Your advertiser wants to say to the passive customer, “You are going to have this problem. And when you do, we are the ones who will fix it for  you.”

If you were to advertise the emergency telephone number, 9-1-1 (or 9-9-9 in the UK or 1-2-2 in the EU), you’d be targeting passive customers.

Right now, they don’t need to call 9-1-1. They’re not faced with an emergency situation.

But if they might suffer an emergency sometime in the future, they need to learn now what phone number they should call.

An active customer would be someone who at this very moment is experiencing an emergency.

If that person hasn’t already learned “In an emergency, call 9-1-1,” this probably isn’t the time for a radio ad campaign to educate them.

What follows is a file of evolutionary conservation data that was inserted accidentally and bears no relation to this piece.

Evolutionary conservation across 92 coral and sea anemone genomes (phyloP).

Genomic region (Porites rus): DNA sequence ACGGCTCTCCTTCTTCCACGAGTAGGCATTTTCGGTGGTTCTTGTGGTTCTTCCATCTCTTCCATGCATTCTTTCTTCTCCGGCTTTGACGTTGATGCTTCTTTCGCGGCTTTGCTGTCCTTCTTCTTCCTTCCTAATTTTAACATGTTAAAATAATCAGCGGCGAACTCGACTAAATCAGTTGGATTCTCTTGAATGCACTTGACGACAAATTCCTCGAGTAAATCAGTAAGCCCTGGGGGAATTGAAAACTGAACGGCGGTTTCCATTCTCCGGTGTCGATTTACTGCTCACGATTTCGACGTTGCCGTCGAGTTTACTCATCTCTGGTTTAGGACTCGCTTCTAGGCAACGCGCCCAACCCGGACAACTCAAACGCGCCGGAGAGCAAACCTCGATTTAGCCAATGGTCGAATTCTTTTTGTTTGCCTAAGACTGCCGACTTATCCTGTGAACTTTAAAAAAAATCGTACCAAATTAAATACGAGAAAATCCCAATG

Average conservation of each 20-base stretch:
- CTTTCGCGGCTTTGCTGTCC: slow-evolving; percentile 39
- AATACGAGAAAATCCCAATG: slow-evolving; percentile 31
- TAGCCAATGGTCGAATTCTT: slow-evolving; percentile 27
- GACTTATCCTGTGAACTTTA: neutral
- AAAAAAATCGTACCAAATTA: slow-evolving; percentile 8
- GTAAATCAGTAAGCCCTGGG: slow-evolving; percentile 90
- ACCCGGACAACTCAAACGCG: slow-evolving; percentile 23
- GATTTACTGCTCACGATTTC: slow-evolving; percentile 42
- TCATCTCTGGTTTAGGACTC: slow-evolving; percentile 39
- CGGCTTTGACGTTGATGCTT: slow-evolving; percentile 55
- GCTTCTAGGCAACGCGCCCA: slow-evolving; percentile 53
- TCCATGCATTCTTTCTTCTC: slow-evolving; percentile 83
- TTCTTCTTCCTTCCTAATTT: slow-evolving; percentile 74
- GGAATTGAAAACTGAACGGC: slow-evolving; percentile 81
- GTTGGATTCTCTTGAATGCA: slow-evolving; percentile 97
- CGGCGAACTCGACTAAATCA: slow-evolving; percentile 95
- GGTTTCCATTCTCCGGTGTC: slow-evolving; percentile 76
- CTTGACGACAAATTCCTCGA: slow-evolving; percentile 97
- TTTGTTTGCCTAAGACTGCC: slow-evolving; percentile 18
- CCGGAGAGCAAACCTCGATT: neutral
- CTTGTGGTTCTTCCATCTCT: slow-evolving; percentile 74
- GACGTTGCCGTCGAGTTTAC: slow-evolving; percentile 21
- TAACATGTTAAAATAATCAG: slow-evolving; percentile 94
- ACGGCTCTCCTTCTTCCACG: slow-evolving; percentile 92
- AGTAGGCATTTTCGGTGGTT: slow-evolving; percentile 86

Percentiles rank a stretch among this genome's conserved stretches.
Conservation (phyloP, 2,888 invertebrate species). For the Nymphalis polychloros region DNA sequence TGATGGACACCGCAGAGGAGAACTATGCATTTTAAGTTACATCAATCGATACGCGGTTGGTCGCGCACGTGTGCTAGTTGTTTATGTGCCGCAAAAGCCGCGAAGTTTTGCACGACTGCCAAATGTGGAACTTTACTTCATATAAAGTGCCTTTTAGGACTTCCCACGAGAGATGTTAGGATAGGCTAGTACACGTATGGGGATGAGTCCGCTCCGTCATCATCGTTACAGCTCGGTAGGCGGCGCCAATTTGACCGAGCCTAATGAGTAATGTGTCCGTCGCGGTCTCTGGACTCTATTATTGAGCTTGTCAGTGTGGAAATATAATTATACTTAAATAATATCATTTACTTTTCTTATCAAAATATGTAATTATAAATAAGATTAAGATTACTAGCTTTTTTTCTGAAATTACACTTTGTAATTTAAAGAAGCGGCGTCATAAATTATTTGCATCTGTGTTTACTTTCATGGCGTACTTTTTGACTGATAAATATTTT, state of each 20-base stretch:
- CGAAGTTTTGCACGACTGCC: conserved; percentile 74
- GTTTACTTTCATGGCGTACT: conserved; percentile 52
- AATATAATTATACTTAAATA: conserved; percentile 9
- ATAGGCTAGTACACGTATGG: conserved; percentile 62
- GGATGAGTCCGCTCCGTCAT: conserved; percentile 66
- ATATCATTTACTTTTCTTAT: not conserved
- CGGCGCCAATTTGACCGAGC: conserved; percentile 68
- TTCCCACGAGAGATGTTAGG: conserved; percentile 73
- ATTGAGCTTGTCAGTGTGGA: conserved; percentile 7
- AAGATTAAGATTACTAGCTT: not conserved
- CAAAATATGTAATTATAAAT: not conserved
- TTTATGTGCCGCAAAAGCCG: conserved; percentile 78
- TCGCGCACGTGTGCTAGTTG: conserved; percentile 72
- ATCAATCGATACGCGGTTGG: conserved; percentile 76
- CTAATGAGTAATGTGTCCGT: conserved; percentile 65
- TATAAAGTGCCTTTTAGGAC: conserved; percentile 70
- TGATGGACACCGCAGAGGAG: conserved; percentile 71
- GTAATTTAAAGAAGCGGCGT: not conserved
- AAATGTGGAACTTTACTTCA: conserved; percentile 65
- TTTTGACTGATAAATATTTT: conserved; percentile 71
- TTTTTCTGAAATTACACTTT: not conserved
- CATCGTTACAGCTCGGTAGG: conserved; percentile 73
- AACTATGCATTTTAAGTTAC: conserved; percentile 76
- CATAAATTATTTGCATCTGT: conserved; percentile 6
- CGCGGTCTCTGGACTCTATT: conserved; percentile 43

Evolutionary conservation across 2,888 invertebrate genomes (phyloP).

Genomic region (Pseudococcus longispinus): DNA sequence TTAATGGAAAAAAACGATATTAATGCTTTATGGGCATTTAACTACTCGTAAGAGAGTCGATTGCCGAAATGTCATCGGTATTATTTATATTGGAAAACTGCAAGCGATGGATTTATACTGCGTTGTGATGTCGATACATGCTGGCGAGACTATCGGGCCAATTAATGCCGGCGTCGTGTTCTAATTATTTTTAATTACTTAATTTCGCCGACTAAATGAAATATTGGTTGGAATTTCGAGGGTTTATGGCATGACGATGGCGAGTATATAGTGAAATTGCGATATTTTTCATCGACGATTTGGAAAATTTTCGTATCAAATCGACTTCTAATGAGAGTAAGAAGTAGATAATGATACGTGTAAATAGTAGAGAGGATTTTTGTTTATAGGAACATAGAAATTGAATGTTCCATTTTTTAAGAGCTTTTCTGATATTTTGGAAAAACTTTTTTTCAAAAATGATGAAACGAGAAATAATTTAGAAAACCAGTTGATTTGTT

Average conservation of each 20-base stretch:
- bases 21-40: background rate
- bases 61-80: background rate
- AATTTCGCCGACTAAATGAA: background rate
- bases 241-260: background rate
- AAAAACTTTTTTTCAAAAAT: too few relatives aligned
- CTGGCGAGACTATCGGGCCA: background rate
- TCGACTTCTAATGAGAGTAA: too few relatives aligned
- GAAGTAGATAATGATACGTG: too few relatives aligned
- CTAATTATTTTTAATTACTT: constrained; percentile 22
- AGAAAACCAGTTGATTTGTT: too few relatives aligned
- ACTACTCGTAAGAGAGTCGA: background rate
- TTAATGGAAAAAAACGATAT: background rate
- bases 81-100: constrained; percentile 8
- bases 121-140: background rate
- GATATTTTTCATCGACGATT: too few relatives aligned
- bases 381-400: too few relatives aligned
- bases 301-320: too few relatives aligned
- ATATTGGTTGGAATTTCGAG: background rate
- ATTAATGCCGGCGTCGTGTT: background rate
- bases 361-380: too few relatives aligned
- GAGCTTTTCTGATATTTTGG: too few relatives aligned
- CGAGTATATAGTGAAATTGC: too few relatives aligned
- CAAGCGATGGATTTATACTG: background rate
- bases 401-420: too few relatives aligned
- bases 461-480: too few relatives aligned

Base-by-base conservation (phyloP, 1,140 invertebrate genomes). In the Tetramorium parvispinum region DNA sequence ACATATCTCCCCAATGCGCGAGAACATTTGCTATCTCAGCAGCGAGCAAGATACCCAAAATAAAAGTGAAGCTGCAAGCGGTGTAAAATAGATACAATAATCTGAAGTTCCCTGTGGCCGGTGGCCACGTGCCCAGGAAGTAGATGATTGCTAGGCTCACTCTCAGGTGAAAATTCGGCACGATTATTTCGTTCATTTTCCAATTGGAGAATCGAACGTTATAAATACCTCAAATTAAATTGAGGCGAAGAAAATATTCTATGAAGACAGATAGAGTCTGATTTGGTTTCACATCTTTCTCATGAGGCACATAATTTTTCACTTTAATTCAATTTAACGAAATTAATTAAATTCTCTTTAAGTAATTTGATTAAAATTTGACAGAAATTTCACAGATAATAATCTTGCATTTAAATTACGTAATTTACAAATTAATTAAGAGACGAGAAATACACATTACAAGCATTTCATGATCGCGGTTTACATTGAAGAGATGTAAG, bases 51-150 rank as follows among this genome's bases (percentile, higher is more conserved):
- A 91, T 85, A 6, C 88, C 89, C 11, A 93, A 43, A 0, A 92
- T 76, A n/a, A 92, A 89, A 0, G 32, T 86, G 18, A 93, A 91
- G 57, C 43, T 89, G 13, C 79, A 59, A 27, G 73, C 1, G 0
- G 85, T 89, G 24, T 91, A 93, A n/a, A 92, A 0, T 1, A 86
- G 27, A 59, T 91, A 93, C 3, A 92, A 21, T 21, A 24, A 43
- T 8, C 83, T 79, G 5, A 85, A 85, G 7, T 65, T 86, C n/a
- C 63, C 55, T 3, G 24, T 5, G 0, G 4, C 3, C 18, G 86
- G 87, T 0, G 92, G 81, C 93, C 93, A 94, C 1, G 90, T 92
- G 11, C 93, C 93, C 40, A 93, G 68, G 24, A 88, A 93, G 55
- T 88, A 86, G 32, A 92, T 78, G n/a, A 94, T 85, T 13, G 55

==============

Because earlier in this article we referenced the dental profession, this is a good time to make sure you know about this radio commercial for dentists. It targets active customers.

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A Loyal Reader Asks:

“I think this is an excellent spot, but isn’t the use of music to promote Radio advertising a copyright violation?”  

Can you use copyrighted music in a commercial?Dan Replies:

Before I respond, please be sure to read the fine print on my business card. radio ad copywriting

I’m not dispensing legal advice.

If you have questions about any action (or inaction) you are considering that might have legal ramifications, ask them of a qualified professional.

And Now Back to Today’s Letter….

Yes, both song uses are copyright violations.

Hopefully everyone here now understands there’s no such thing as “the 7-Second Rule.”

Whoever told you, at some point in your career, that it’s okay to use a copyrighted song in a radio commercial as long as you don’t use more than 7 (or 4 or 5 or whatever imaginary number was cited) seconds was mistaken.